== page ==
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Re: ACAD Protection

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The "turn a DWG file into a PLT file" method of drawing protection is useful to know about, but it's device-dependent (i.e., the recipient needs to have an output device that's capable of accepting the plot file) and may not serve the client's needs.

A PLT file is a simplified vector representation of your AutoCAD drawing. The PLT representation contains vectors and instructions for how to show those vectors (line thickness, color, screening, and any other special effects), and that's about it. Layer information is absent. Text is converted to vectors. Drawing structure (blocks, xrefs, etc.) is gone. Essentially it's a plotted representation of your drawing in electronic form.

If the recipient has an output device that understands your PLT file format (often HP-GL/2, the most common HP plotter format), then he can send the plot files to that device and get plotted drawings. If she has a piece of software that reads HP-GL/2 files, she may be able to view the plotted representation on the screen. With such software, she also might be able to convert the PLT to a different format (e.g., DXF) and bring it back into AutoCAD. But the result back in AutoCAD will be a pale shadow of your original DWG file (because of the loss of layers, text strings, drawing structure, etc.). That's why people often advocate sending PLT files as a means of drawing protection.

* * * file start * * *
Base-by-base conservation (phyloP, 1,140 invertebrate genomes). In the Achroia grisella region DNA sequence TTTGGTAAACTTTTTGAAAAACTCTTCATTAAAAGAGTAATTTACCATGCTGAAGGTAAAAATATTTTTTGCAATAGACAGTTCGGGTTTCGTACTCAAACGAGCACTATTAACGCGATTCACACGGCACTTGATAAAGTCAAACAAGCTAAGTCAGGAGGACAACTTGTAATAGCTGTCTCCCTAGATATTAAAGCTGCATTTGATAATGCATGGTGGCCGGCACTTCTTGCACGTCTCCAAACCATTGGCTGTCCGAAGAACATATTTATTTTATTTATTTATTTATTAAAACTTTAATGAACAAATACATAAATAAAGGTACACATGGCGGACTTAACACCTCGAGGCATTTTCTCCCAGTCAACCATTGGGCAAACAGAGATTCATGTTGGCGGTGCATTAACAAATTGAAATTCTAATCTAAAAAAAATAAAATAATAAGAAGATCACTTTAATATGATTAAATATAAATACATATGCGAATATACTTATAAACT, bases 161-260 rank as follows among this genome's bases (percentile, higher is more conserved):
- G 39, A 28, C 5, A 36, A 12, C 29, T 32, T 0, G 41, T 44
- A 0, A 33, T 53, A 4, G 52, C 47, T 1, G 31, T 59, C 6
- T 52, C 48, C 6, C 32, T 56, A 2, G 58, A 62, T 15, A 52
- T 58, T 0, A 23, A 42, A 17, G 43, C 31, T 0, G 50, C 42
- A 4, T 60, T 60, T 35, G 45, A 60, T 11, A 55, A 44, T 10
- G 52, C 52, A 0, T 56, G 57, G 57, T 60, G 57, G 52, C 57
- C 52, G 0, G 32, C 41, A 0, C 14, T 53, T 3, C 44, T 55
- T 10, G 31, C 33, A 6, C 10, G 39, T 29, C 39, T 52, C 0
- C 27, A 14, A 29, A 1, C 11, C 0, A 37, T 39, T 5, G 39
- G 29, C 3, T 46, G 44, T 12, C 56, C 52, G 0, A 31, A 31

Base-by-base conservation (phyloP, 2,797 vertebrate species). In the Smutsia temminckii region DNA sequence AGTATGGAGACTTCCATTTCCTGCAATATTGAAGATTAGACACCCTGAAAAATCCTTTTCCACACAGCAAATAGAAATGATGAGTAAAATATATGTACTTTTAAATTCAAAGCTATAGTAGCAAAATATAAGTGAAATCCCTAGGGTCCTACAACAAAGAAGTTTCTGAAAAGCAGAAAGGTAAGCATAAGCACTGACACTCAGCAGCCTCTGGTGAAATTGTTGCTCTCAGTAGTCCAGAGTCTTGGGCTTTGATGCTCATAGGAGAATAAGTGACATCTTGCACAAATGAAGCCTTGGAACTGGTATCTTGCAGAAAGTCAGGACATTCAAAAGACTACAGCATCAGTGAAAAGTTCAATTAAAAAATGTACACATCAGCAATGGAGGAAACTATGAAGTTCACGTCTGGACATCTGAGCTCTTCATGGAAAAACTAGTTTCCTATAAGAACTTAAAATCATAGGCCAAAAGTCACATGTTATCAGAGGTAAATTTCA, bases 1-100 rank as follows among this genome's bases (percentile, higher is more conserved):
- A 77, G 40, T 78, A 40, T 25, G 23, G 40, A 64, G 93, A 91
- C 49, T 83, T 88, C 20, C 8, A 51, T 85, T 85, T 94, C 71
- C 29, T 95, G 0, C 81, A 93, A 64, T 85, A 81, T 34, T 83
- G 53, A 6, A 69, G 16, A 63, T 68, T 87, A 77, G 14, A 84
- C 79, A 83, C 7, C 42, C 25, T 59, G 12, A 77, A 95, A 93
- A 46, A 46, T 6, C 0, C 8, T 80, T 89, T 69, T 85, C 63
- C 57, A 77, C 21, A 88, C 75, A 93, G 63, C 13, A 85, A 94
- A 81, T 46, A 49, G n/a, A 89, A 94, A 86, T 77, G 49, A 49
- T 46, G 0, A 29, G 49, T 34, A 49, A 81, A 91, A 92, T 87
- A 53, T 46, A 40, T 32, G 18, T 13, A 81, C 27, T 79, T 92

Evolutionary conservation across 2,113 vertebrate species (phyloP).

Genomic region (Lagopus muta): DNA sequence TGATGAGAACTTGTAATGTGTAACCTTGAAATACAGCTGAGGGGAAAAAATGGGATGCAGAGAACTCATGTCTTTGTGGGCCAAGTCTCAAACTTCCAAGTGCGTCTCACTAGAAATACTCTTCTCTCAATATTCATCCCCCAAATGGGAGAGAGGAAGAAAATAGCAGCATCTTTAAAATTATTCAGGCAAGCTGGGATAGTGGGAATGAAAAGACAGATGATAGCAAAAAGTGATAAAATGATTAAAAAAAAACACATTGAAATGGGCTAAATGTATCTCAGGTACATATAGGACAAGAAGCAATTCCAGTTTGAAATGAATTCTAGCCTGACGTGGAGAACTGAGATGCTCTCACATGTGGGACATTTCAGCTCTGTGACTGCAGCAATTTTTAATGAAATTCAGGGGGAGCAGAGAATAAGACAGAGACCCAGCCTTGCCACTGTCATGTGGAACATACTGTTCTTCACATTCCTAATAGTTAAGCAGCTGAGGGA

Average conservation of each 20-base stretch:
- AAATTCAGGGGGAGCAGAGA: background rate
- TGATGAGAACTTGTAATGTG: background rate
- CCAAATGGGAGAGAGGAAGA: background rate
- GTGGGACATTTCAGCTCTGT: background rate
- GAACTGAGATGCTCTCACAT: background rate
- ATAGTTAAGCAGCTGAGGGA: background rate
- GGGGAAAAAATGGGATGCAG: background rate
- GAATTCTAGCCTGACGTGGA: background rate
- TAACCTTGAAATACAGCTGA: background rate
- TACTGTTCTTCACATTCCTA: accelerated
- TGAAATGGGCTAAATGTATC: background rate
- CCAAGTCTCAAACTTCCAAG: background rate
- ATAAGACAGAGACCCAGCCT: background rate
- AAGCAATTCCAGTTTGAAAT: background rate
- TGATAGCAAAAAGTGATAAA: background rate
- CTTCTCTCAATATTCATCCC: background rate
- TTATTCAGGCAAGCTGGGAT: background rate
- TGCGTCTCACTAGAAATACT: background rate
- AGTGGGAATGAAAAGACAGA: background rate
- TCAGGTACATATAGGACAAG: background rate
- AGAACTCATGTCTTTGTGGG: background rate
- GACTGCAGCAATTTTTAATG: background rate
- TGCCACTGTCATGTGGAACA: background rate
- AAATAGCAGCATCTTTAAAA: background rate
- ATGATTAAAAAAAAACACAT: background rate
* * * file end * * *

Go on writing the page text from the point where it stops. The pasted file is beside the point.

However, the client who asks for AutoCAD drawings often is interested in doing something more than just plotting. Sometimes that "something more" is legitimate (e.g., electronic coordination, or full electronic submittal to the client). On the other hand, the firm that generates the AutoCAD drawings has a legitimate concern that the drawings not be misused (e.g., relied on uncritically for shop drawings, designs or details stolen...).
In my view, the concerns of all parties involved are best addressed in the contract for design services, not by ex post facto attempts to protect the drawings. Your contract should state exactly what your deliverables are (both hardcopy and electronic) what they're to be used for, and what they *aren't* to be used for.

- Mark Middlebrook